dimension that are much more widely applicable. For example, Hausdorff dimen-

sion and the box-counting dimensions may be deﬁned for any sets, and, in

these four examples, may be shown to equal the similarity dimension. The early

chapters of the book are concerned with the deﬁnition and properties of Hausdorff

and other dimensions, along with methods for their calculation. Very roughly, a

dimension provides a description of how much space a set ﬁlls. It is a measure of

the prominence of the irregularities of a set when viewed at very small scales. A

dimension contains much information about the geometrical properties of a set.

A word of warning is appropriate at this point. It is possible to deﬁne the

‘dimension’ of a set in many ways, some satisfactory and others less so. It

is important to realize that different deﬁnitions may give different values of

Introduction xxv

dimension for the same set, and may also have very different properties. Incon-

sistent usage has sometimes led to considerable confusion. In particular, warning

lights ﬂash in my mind (as in the minds of other mathematicians) whenever the

term ‘fractal dimension’ is seen. Though some authors attach a precise meaning

to this, I have known others interpret it inconsistently in a single piece of work.

The reader should always be aware of the deﬁnition in use in any discussion.

In his original essay, Mandelbrot deﬁned a fractal to be a set with Haus-

dorff dimension strictly greater than its topological dimension. (The topological

dimension of a set is always an integer and is 0 if it is totally disconnected, 1 if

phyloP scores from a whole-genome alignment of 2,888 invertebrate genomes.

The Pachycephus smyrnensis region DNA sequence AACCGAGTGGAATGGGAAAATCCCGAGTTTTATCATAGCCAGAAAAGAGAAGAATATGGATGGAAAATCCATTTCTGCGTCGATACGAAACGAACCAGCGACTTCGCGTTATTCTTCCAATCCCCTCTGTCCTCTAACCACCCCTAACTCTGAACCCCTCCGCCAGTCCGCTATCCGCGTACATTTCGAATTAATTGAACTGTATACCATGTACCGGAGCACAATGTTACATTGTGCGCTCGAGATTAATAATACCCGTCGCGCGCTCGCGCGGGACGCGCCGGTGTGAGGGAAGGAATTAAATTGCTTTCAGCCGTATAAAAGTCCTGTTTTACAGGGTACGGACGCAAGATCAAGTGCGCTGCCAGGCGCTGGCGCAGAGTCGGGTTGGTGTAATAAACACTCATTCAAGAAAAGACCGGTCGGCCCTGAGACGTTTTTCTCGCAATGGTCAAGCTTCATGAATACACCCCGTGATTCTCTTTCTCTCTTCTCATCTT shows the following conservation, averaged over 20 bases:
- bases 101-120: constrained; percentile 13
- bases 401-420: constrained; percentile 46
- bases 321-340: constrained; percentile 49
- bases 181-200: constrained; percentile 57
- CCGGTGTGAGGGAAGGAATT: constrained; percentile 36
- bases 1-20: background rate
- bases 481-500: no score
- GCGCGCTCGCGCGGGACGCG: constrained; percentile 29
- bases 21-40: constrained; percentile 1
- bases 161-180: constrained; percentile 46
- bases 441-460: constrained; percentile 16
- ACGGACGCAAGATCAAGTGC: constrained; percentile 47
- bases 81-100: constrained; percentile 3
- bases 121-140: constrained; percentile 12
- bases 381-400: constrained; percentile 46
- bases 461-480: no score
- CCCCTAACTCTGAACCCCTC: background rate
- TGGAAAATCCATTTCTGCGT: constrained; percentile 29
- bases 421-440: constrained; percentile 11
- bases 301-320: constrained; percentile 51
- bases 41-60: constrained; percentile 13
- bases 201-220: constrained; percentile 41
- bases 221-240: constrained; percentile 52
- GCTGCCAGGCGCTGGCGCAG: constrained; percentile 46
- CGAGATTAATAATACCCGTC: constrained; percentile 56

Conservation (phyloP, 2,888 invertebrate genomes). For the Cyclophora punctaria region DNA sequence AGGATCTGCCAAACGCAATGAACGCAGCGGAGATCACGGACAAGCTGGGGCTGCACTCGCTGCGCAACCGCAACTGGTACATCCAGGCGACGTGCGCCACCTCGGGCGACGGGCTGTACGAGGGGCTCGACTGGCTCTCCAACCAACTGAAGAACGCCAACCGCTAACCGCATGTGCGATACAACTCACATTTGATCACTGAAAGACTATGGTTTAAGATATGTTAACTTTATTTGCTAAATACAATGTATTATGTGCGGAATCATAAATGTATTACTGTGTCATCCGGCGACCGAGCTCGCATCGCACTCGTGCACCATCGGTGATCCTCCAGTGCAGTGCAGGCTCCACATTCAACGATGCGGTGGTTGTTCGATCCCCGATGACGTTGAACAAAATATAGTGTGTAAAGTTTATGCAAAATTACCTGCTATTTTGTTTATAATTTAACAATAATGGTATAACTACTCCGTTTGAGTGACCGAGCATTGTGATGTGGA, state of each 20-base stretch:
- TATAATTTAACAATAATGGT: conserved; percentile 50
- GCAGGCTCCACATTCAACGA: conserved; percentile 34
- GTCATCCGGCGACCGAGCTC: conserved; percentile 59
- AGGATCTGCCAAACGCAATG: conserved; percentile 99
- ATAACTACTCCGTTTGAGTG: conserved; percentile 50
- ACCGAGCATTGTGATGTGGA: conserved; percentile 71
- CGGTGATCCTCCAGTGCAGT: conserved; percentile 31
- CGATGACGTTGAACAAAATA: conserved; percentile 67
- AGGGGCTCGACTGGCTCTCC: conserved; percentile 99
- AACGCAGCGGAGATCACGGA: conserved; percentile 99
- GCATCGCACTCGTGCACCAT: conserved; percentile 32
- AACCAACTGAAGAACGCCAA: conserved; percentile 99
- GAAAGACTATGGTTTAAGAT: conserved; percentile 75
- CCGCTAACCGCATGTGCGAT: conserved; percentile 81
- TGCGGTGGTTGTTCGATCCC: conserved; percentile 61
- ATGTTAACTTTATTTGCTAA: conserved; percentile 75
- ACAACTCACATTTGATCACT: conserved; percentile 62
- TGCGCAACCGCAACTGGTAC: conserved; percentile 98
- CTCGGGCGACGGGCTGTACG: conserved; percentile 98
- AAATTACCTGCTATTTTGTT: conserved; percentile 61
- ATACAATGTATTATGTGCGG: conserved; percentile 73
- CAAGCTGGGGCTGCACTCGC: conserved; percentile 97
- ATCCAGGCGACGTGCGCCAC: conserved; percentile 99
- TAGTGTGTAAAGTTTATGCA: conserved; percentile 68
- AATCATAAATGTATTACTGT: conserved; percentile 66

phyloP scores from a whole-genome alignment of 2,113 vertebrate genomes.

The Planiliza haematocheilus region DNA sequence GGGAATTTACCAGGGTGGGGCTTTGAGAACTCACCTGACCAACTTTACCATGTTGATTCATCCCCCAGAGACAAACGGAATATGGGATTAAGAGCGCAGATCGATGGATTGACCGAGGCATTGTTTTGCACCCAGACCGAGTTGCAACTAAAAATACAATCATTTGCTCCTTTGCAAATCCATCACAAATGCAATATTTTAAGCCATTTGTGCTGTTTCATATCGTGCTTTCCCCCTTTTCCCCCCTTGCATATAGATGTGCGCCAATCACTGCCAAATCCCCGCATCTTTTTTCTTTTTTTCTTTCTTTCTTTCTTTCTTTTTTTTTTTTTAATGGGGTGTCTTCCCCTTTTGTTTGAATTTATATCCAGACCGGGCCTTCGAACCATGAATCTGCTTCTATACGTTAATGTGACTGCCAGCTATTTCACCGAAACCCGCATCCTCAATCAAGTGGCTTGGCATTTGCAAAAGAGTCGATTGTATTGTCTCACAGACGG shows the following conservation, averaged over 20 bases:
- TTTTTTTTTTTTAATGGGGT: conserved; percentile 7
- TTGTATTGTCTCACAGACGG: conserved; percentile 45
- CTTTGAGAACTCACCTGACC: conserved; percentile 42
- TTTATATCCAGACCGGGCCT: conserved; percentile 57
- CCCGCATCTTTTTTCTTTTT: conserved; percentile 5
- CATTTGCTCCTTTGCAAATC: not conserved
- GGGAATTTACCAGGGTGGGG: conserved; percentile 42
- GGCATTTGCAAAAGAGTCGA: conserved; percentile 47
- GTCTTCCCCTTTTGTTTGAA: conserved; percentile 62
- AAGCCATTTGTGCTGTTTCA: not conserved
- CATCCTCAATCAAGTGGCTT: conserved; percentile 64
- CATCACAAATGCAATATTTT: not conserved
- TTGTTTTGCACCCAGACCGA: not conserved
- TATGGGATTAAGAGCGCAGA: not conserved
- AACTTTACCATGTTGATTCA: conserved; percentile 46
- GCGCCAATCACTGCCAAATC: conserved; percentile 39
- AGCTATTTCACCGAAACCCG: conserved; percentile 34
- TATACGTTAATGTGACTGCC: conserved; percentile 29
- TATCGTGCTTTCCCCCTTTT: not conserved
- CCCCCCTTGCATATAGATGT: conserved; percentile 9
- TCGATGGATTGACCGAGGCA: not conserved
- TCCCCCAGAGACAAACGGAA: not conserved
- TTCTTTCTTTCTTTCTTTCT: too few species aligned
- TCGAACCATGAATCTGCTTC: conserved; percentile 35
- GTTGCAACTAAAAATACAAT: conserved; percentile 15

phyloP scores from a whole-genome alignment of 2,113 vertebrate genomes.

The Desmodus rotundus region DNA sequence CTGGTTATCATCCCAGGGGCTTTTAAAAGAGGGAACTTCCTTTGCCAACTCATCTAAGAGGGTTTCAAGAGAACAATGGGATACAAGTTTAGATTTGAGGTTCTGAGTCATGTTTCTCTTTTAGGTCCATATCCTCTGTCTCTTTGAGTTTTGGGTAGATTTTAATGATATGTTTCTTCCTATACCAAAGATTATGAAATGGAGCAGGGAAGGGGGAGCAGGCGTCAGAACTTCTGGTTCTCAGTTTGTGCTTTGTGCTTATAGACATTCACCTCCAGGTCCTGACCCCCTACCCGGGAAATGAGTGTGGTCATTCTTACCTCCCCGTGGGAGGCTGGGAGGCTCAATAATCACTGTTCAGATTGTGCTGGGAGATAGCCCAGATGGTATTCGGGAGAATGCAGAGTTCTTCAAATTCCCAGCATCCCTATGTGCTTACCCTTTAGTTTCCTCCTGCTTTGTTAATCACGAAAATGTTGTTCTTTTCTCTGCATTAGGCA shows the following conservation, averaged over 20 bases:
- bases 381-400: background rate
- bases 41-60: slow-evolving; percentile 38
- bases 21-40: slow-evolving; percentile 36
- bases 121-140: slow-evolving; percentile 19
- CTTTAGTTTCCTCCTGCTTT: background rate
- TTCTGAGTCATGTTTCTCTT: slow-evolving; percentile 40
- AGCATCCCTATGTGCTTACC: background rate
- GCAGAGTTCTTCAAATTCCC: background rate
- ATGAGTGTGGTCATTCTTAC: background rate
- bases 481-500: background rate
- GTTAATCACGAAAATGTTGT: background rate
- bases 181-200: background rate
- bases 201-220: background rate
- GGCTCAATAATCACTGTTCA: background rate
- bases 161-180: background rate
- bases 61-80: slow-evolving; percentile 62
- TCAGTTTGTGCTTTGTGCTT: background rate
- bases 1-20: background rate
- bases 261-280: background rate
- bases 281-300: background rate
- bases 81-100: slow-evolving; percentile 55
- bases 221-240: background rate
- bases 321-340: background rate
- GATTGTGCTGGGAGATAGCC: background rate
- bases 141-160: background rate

each point has arbitrarily small neighbourhoods with boundary of dimension 0,

and so on.) This deﬁnition proved to be unsatisfactory in that it excluded a num-

ber of sets that clearly ought to be regarded as fractals. Various other deﬁnitions

have been proposed, but they all seem to have this same drawback.

My personal feeling is that the deﬁnition of a ‘fractal’ should be regarded in

the same way as a biologist regards the deﬁnition of ‘life’. There is no hard and

fast deﬁnition, but just a list of properties characteristic of a living thing, such

as the ability to reproduce or to move or to exist to some extent independently

of the environment. Most living things have most of the characteristics on the

list, though there are living objects that are exceptions to each of them. In the

same way, it seems best to regard a fractal as a set that has properties such

as those listed below, rather than to look for a precise deﬁnition which will

almost certainly exclude some interesting cases. From the mathematician’s point

of view, this approach is no bad thing. It is difﬁcult to avoid developing properties